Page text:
A recent survey commissioned by the BBC suggests that “a quarter of people who describe themselves as Christians in Great Britain do not believe in the resurrection of Jesus.”1 For secular media organisations like the BBC, these statistics are apparently meant to be meaningful, but if a quarter of Christians in Great Britain do not believe in the Resurrection, then guess what? They were not Christians to begin with, as Scripture makes clear:
For if the dead do not rise, then Christ is not risen. And if Christ is not risen, your faith is futile; you are still in your sins! (1 Corinthians 15:16–17).
Belief in the Resurrection of our Lord and Saviour, Jesus Christ, is central to the Christian confession of faith. To deny it is to deny the faith. But in a culture that is basically “Greek” and evolutionary in its thinking it should not surprise us that many people reject the Resurrection of Jesus. The Resurrection has always been something that “Greek” thinking people have been philosophically opposed to and see as foolishness (see Acts 17:32; 1 Corinthians 1:23).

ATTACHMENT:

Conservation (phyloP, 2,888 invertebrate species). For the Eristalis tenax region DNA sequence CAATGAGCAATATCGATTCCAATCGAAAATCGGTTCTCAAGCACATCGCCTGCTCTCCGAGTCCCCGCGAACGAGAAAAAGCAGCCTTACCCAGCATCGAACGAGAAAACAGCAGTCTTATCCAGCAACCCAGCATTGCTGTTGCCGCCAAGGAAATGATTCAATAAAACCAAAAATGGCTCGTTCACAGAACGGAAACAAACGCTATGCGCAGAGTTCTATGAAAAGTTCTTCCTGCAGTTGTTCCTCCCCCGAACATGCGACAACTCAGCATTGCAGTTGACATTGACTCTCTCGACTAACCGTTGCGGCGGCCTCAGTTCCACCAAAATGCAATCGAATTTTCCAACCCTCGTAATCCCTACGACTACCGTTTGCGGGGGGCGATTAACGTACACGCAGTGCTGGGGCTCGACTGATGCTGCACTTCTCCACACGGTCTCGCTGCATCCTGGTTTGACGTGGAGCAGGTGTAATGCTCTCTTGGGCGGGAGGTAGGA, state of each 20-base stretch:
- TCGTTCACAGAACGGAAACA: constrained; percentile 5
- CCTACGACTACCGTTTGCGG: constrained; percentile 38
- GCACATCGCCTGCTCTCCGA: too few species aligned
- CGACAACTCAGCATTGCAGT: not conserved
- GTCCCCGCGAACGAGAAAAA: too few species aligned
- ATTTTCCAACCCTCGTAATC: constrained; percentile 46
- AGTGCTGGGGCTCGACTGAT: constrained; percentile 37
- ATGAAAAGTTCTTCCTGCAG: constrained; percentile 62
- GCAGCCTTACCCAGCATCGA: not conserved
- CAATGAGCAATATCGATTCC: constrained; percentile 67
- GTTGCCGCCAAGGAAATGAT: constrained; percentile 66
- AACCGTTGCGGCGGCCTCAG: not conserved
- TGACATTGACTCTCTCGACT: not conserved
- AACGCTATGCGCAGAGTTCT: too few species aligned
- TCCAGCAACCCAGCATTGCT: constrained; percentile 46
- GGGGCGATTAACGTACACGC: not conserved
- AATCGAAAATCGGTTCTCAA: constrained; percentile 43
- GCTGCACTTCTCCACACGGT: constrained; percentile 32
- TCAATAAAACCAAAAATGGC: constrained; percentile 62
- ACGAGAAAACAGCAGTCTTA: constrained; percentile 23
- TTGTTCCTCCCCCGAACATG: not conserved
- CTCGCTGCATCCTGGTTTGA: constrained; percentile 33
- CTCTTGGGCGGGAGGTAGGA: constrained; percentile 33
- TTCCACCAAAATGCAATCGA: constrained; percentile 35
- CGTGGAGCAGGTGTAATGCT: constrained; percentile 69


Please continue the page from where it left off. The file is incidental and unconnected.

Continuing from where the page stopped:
I think [people answering the survey] are being asked to believe in the way they might have been asked to believe when they were at Sunday school.
You're talking about adults here. And an adult faith requires that it be constantly questioned, constantly re-interpreted, which incidentally is very much what Modern Church is actually about.
Science, but also intellectual and philosophical thought has progressed. It has a trickle-down effect on just about everybody's lives.
So to ask an adult to believe in the resurrection the way they did when they were at Sunday school simply won't do and that's true of much of the key elements of the Christian faith.
Dr Cavanagh’s promotion of modern or liberal Christianity is not Christianity at all; it is altogether another religion. It is the result of the secularization of Christianity. But, notice, for Dr. Cavanagh it is science (which no doubt in her mind includes evolution) that ultimately rules out belief in the Resurrection. Because in the secular worldview there is no room for the miraculous. This is the lasting effect of the church in Great Britain succumbing to the philosophy of the age.
Ultimately, those who deny the Resurrection do so not because they have looked at the evidence, such as the eyewitness testimonies of those who saw the risen Lord, and found it wanting, but because of the worldview that they bring to the evidence. As Jesus pointed out, evidence is not the problem: “But he said to him, ‘If they do not hear Moses and the prophets, neither will they be persuaded though one rise from the dead” (Luke 16:31).
Jesus said to her, “I am the resurrection and the life. He who believes in Me, though he may die, he shall live. (John 11:25)